We tasted six preserves, jams, jellies, and spreads and found that only one product offered an authentic, bold berry flavor.
Published July 9, 2019. Appears in Cook's Country TV Season 13: Chicken and Biscuits
Strawberry is the nation’s most popular flavor of jams, jellies, and preserves, according to data collected by the U.S. Census and Simmons National Consumer Survey. Yet while there is consensus on flavor, there’s confusion about the different types of products. Jams, jellies, and preserves may look similar, but as Dr. Bruno Xavier, processing authority at Cornell Food Venture Center told us, a product has to meet standards of identity as defined by the U.S. Food and Drug Administration in order to be called jam, jelly, or preserves. These standards outline specifications such as the required amounts of fruit solids and sugar and the types and combinations of fruits allowed. He added, “Usually manufacturers want to use less sugar, or use fruits not in the list, or add things like bacon,” which is why you’ll see alternative terms such as “spread” pop up.
Despite the name differences, the production process for all the products is roughly the same. It starts with the fruit itself. Xavier explained that some manufacturers may use frozen fruit and that the berries they use are not the same as those we buy to eat; they’re usually smaller and have more sugar, and appearance isn’t as important. Sugar, pectin (which forms a gel when combined with water), and usually an acidifier such as lemon juice or citric acid is added to the fruit depending on its acidity level. That mixture is cooked until it reaches a defined concentration of both water and sugar (as measured with a refractometer) before being packaged. Usually these spreads are “hot filled,” meaning they’re put in containers while still very hot and then sealed. A vacuum seal is created as the product cools, helping prevent mold growth.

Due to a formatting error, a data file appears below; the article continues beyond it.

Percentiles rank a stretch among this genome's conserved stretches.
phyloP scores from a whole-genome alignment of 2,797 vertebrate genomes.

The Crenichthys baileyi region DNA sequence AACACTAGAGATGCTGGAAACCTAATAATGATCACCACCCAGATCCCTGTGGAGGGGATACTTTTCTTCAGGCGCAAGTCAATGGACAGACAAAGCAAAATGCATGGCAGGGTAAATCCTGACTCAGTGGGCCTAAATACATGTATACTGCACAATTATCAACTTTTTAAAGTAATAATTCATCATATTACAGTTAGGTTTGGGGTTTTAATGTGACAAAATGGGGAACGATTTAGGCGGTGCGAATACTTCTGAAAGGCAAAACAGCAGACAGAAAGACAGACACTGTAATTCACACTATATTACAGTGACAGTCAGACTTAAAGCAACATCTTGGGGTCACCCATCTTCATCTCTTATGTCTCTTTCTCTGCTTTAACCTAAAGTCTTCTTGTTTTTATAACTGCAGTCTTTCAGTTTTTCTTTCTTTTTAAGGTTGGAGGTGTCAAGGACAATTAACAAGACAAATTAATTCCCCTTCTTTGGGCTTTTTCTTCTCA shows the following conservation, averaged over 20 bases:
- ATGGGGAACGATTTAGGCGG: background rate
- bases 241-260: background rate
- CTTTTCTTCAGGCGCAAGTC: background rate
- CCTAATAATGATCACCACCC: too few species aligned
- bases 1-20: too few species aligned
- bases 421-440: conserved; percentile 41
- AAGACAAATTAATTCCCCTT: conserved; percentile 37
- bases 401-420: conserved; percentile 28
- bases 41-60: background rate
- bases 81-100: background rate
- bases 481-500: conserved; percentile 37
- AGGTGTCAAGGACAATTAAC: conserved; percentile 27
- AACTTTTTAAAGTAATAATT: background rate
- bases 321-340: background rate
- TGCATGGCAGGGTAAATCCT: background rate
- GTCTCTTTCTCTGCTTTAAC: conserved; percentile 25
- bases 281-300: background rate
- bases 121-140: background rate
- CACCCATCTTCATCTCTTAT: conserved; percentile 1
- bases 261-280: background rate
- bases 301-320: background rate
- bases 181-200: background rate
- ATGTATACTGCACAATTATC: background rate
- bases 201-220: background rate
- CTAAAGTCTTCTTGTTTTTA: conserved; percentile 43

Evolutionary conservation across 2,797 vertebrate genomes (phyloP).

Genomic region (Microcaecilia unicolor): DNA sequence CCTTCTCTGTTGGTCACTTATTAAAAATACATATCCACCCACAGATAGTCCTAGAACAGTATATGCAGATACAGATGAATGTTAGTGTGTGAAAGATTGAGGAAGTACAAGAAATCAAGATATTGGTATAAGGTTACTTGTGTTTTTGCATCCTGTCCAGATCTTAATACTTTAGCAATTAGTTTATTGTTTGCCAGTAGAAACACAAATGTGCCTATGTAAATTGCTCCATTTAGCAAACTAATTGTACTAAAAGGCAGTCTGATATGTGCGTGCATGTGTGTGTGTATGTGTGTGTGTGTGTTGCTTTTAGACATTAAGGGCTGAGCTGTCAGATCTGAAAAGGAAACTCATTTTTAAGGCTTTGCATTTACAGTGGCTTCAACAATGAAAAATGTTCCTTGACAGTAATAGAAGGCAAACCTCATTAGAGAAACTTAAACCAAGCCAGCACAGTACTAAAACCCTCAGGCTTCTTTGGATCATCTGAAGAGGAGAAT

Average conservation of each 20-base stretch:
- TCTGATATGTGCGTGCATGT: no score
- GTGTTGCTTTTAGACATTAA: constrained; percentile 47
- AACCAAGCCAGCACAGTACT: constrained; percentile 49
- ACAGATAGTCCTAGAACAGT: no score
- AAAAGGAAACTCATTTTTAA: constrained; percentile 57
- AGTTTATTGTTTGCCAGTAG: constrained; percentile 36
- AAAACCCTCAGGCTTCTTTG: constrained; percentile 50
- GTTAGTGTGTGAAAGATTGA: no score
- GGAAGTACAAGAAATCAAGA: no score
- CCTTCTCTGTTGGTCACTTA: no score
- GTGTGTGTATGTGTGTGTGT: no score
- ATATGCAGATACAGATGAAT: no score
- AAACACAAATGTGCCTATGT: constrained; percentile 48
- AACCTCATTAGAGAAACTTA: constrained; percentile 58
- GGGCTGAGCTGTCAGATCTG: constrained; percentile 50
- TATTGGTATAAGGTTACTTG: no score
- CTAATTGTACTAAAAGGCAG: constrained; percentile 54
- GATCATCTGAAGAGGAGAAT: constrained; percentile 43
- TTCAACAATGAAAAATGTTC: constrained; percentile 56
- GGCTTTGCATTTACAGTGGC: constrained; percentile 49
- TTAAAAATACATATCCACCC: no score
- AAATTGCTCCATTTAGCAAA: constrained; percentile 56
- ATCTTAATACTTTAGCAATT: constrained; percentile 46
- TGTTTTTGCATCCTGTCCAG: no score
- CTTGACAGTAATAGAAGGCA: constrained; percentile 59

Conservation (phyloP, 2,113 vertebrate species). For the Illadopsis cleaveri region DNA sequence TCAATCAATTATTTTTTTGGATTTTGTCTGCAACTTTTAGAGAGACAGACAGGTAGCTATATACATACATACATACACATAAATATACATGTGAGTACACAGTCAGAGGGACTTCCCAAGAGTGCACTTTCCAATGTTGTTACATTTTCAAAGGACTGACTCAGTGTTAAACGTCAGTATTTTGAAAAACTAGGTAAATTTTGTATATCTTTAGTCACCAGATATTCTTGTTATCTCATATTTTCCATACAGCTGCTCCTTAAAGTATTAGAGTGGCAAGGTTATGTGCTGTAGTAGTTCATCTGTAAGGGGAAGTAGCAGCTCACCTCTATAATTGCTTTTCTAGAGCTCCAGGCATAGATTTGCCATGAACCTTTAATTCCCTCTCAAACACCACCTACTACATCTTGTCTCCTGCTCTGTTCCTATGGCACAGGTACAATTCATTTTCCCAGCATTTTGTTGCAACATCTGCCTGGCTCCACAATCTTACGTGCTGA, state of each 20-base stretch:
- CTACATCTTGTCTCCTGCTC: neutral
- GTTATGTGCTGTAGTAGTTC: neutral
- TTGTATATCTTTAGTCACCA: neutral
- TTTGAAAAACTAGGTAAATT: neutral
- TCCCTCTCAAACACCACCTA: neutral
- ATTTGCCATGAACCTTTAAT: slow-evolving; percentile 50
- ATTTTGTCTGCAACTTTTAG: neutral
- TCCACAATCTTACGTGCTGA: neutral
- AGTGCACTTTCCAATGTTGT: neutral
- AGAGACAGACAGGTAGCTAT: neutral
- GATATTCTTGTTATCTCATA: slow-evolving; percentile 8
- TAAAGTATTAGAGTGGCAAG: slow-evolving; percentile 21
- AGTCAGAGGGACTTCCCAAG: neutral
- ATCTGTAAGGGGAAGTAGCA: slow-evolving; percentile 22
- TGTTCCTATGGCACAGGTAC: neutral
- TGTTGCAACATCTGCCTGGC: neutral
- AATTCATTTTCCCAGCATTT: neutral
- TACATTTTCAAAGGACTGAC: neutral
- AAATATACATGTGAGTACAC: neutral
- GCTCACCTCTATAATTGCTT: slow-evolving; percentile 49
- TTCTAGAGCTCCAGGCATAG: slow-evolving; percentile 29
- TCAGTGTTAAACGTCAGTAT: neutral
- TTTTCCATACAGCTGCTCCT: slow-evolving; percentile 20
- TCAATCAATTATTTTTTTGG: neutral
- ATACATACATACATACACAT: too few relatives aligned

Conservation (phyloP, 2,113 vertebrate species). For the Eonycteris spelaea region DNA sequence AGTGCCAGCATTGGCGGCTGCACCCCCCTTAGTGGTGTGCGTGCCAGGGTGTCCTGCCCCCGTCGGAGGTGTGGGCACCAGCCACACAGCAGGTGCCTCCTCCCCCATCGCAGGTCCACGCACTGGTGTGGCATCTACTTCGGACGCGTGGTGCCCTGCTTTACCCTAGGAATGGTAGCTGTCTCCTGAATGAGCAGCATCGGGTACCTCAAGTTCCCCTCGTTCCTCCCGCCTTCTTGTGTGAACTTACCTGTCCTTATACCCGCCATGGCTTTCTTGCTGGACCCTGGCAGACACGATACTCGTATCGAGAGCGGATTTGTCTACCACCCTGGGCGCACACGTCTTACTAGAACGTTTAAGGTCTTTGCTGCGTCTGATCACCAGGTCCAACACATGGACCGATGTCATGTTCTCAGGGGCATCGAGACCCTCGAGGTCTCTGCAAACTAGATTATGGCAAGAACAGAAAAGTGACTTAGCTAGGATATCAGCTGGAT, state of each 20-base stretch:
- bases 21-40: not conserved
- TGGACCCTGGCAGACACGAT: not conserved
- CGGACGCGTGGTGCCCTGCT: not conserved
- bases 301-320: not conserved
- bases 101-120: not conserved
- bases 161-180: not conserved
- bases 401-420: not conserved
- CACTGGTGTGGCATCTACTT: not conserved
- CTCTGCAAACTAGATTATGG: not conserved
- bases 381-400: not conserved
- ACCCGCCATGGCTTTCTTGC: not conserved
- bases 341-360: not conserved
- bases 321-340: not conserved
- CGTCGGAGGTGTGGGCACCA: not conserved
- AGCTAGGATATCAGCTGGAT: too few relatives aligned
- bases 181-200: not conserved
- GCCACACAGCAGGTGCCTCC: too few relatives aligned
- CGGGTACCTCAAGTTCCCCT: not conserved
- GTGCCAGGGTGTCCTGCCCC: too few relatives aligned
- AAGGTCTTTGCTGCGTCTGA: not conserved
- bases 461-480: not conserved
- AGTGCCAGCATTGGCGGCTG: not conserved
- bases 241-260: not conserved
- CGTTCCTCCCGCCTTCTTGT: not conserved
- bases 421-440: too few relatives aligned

Since our previous winner was discontinued, it was time to find a new favorite strawberry spread. Because some companies had multiple options, we conducted a pretest to determine which of each brand’s offerings we liked best. We ultimately selected six: one jam, two preserves, and three spreads. We tasted each product three ways: plain, in peanut butter and jelly sandwiches, and in Jam Thumbprint Cookies (from The Complete Baby and Toddler Cookbook). Our takeaway: We liked all the products, but their flavors and textures substantially differed—and only one product got both just right.
No one particular style stood out as our favorite. We found that even if two products had the same name (e.g., preserves), they might have very different flavors and consistencies.
Strawberry flavors ranged from subtle to vibrant. A few products had muted fruit flavor or a mere “light strawberry” taste, while an...
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